I will not venture --Not just in the breathy parts -- dwarfish lines, dashes -- but also in word whiffs of mock propriety (defect; consolation; venture), "To Perfect an Imitation of Myself" borrows from Dickinson as much as from H.D.; its repetitions remind me of Poe, whom Lederer acknowledges, but the plain-spokenness suggests a starker pitch, a sizably riled Beckett or a furious Stein. The mood swing from "To Perfect an Imitation of Myself" (which in fact precedes the couplet) to the two lines beginning "I don't know what I'd do" curves between moons of rage and despair over Planet Desire, "this one thing -- that I want," an orbit which in the context of this survey recalls Celona's light and dark pulsations.
To speculate about affinities between Lederer and others won't divert me from admiring her formal invention. So far, I've cited a couplet and a poem with lines of one or two phrases for the purpose of connecting Lederer, provisionally, with contemporaries and predecessors. I would be waving in the wrong direction, however, not to point out the patterned elements in Faith contributing to Lederer's distinct clamor: that most poems are in block prose, that all poems here are punctuated with dashes, and that the lexicon is uncannily simple, at times ecstatically so. In the second of two poems titled "Ode" Lederer writes, "I wait -- /For its name -- " A tree now enters. "It will quiver...The idea -- of the tree -- " It's a beech and then a birch -- the name is quivering, we guess. The verbal spareness is recuperative, clearing our senses for these economies of meaning:
You are so -- I want it --As it happens, the first "Ode" (four pages earlier) is nearly identical to this second, save the earlier Ode is blocked in prose. Here are the lines just cited as they appear in the first Ode.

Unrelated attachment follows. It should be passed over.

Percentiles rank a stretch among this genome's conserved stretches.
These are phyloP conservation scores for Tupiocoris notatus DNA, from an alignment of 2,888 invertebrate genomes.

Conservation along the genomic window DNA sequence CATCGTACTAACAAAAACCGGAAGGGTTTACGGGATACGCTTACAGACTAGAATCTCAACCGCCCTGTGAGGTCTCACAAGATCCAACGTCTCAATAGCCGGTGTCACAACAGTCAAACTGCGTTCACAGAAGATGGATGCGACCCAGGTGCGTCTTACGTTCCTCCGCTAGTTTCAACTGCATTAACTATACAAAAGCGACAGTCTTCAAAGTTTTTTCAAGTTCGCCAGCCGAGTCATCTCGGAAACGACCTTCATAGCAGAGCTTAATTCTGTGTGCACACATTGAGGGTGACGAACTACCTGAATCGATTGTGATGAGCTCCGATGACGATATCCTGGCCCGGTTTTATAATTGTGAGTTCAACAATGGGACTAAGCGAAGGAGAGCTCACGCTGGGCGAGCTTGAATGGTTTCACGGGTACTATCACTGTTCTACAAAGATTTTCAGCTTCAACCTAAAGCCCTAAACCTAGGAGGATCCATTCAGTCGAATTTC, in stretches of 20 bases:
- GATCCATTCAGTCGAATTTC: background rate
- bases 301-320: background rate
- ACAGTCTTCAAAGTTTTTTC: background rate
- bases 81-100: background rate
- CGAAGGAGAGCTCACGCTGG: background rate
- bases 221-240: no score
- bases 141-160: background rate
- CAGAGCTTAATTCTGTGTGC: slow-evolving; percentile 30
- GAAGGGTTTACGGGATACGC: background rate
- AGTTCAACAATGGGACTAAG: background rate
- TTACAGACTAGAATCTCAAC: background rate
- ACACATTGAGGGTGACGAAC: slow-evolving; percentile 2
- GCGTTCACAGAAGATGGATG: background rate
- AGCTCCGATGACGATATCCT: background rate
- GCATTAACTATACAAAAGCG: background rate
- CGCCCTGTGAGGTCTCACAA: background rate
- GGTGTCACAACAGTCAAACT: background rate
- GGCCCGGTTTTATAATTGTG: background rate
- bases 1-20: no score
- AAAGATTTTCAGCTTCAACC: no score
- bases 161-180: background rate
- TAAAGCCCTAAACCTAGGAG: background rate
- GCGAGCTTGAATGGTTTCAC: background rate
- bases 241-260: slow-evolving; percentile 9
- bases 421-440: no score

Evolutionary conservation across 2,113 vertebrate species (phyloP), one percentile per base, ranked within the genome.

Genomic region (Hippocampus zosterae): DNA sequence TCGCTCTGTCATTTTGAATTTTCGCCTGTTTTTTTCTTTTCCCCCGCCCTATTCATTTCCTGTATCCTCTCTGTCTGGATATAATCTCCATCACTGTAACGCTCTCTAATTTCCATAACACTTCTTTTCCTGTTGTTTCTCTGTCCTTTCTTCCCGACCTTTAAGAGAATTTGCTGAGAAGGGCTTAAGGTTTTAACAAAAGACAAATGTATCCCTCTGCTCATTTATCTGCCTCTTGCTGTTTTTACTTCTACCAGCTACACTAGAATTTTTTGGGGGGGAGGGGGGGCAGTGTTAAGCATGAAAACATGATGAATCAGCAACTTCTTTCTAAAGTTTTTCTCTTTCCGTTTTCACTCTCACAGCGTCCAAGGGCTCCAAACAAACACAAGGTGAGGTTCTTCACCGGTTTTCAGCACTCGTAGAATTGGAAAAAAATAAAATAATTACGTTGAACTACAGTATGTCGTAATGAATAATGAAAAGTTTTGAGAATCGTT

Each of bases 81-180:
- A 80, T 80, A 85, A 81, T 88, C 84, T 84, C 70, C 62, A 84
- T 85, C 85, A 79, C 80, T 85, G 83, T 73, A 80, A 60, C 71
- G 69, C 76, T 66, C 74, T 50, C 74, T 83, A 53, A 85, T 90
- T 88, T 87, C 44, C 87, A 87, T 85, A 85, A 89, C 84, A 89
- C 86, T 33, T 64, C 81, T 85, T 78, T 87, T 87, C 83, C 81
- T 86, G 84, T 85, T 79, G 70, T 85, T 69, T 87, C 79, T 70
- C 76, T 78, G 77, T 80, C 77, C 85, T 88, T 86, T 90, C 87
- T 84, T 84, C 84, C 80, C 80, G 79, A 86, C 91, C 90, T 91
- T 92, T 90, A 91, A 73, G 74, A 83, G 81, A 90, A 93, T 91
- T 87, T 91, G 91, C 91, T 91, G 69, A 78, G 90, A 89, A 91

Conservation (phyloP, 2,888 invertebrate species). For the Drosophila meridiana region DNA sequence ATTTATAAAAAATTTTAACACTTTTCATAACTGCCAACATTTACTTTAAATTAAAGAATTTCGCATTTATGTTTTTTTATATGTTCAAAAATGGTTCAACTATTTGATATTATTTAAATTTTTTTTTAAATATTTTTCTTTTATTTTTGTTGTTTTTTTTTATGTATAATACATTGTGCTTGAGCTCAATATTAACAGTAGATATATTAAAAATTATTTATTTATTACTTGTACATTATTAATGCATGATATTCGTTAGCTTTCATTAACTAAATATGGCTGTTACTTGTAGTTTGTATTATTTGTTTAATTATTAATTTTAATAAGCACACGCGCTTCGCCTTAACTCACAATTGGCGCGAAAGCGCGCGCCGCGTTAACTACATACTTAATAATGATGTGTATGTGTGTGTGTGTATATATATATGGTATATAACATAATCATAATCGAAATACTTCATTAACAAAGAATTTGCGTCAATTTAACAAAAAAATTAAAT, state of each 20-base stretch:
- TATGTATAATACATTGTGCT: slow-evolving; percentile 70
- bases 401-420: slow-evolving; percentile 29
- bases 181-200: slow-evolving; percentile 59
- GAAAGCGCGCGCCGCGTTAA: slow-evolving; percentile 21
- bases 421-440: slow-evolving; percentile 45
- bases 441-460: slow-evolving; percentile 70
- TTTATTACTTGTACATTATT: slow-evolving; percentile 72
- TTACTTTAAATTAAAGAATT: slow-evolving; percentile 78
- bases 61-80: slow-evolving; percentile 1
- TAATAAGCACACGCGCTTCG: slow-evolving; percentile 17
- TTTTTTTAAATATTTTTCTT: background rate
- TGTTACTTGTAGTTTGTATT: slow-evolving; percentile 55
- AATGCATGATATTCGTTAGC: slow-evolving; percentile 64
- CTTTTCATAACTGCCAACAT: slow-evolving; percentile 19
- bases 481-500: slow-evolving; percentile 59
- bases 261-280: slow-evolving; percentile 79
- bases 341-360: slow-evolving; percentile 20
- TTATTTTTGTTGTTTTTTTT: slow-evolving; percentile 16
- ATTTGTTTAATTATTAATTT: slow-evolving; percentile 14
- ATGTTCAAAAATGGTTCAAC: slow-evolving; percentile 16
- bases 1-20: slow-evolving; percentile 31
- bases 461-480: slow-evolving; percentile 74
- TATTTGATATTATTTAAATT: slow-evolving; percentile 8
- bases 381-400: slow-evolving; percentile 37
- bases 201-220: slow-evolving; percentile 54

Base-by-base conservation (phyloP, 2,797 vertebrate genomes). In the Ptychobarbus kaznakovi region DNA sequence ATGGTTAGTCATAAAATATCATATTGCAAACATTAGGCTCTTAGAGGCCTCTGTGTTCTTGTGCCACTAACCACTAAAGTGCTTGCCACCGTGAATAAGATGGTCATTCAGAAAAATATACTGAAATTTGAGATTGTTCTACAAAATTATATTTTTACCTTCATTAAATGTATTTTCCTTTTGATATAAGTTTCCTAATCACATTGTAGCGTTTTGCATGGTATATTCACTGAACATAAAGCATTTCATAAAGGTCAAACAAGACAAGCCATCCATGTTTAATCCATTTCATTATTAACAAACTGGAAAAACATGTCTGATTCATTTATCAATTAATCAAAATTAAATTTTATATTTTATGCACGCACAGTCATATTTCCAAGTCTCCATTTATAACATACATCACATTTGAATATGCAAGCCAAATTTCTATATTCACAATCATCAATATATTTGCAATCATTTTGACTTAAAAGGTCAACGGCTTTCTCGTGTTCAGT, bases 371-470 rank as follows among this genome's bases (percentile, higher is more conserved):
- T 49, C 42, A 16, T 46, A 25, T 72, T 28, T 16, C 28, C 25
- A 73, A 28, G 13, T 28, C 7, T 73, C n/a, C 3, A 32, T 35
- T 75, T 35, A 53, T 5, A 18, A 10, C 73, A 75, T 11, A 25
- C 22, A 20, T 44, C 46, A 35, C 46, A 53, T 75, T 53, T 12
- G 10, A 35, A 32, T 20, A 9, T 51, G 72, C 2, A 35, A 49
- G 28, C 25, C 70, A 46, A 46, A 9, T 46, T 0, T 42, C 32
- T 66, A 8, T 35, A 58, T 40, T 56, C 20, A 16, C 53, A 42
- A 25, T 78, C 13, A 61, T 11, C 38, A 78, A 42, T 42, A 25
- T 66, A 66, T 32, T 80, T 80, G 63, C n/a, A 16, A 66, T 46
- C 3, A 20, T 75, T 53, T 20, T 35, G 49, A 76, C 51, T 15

you are so -- I want it -- I come -- hang my belt -- from the -- move me -- the all -- me --Lederer is urging us to second and further helpings. Her words are so commonplace they compel us to test them for variations in tone and semantic interaction. In comparison with the second Ode, the ecstatic capacity of the 'prose' Ode seems muted. The prose version tips the scale toward a narrative whose gaps are inviting enough, yet one that moves us on a bit too efficiently without the additional air of line breaks. Perhaps the efficiency and muted quality of the prose are why there is an encore, and why Lederer saves her best line to tack on the end of the more delirious second Ode: "It will have me."
If it is not yet apparent from the parts of things cited, let me be obvious about Lederer's sublimity. Without any of the wisest-boy-in-the-sandbox pyrotechnics of strong predecessors, Lederer picks up their pail and shovel in taking on big, encompassing landscapes of meaning. Here are three opening lines: "The bright red horse -- and the blue -- slaughter one another -- and the twenty-four oxen -- a third of the trees..."; "Your cities and you -- who are mountains -- shall -- return..."; "We begin -- with -- a thought -- with a doctrine -- of the sympathy -- of thought." The dashes are, again, important, a relaxing element, letting us breathe and be entertained by the fact that neither Eliot nor Stevens nor even Ashbery could do this with such a minimalist shrug, plainly luxe. Nor could they get as personable as Lederer in Music, No Staves, from Potes & Poets Press, in even airier poems about her father's impending death. I reproduce text excerpts, but not the spacings from pages 8-10:
I remember my father eating chocolate donuts over the sinkLederer restores her father's health by picking pieces out of her life with him, good work. Verse more abstracted from the controlled chill and ire and love sung in poems from Faith and Music, No Staves is smug for a reason, but that reason is less radical, less endemic of poetry's dwelling in the plain things we do.
Update (May 2000): Jack Kimball returns to New England this (Northern) summer after living in Japan for the last eight years. He'll continue to curate The East Village (at http://www.theeastvillage.com) and take on the full editorship of Faux Press, a new publishing house based in Cambridge, which plans to release three-to-five books of poetry each year. Jack has taught at two national universities in Japan, as well as at Harvard, the University of Massachusetts and MIT. You can read his essay "Mad in Craft: Hannah Weiner and Alan Sondheim" in Jacket # 12.
J A C K E T # 8